Mr Trump told his supporters that a leaked email from Sidney Blumenthal, a close aide to both Hillary and Bill Clinton, showed that he thought the Benghazi embassy attack had been "preventable".
In reality, Mr Blumenthal was forwarding on a Newsweek article by journalist Kurt Eichenwald which included the following phrase: "One important point has been universally acknowledged by the nine previous reports about Benghazi: the attack was almost certainly preventable."
He had sent the article to John Podesta, Hillary Clinton's campaign chairman.
Trump quoted the above phrase verbatim clearly stating it belonging to Mr Blumenthal rather than its correct author, Mr Eichenwald.
The misappropriation of the statement to Mr Blumenthal was first made in an article by Sputnik, a right-wing Russian news agency sponsored by Vladimir Putin's regime. The article has since been removed.
Newsweek's Kurt Eichenwald said: "The Russians engage in a sloppy disinformation effort and, before the day is out, the Republican nominee for president is standing on a stage reciting the manufactured story as truth.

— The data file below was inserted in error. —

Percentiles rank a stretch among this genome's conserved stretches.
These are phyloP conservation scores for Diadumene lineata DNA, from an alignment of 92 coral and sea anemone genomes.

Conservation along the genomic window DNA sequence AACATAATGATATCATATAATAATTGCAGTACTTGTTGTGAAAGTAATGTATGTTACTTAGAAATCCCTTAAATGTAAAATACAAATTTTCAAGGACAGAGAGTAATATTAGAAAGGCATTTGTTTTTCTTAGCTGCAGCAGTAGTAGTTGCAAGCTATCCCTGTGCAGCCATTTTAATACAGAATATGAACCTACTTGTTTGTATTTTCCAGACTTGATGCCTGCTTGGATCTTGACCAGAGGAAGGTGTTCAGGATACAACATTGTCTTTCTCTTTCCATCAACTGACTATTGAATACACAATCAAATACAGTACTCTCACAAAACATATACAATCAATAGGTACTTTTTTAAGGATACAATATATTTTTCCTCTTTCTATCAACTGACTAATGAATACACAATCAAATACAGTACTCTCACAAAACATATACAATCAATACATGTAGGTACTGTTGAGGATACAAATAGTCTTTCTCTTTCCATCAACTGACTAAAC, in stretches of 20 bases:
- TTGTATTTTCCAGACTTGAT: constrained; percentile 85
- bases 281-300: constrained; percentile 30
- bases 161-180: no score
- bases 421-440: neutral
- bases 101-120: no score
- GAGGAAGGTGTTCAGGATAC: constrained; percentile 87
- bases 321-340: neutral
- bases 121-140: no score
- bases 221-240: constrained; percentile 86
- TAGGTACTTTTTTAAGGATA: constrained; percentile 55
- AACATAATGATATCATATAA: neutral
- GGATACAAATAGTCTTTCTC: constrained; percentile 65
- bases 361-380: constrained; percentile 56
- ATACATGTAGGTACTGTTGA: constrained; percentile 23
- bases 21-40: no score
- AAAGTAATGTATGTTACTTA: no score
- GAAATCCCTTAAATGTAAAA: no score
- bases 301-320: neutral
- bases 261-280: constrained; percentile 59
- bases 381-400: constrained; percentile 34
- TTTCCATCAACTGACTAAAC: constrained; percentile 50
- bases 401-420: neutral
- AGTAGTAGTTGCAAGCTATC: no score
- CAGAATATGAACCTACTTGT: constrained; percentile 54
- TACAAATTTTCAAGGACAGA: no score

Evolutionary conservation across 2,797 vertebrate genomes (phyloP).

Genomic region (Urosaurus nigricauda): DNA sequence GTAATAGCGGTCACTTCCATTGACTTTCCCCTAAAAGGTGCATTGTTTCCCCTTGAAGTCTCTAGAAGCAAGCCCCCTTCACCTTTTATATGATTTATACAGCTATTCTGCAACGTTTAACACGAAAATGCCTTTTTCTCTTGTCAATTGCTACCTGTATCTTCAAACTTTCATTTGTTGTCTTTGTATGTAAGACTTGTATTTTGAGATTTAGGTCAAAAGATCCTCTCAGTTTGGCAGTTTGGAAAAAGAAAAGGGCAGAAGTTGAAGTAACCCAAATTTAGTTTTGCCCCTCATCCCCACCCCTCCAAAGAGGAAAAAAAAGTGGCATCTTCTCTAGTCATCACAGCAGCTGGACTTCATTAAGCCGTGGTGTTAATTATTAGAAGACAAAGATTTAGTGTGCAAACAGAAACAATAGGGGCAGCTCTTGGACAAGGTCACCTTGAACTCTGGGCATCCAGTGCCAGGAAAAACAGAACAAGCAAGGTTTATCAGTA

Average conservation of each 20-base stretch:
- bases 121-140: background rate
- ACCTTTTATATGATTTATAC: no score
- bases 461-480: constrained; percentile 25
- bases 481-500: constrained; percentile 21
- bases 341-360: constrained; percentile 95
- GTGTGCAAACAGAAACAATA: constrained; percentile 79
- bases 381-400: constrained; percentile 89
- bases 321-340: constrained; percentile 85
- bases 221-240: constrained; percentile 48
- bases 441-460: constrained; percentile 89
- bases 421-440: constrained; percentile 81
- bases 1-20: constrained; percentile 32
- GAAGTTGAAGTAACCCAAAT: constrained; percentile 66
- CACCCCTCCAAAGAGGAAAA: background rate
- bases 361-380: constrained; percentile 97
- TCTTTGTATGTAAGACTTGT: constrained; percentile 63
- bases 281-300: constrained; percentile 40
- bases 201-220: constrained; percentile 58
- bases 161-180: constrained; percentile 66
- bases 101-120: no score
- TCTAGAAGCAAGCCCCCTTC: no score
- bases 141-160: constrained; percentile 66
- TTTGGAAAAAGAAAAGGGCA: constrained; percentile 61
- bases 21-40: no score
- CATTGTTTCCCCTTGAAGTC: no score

"How did this happen? Who in the Trump campaign was feeding him falsehoods straight from the Kremlin?"
The hacking and release of Democratic National Committee emails has been blamed on Moscow, according to the US director of national intelligence James Clapper.
Mr Clapper, speaking alongside the Secretary for Homeland Security Jeh Johnson, said last week the hacks were "intended to interfere with the US election process" and were approved by "Russia's most senior officials".
The Republican nominee has previously caused controversy by praising Vladimir Putin's leadership.
His campaign manager Paul Manafort was forced to resign in August after negative reports regarding his business and political links with the Moscow-backed deposed Ukrainian president Viktor Yanukovych.
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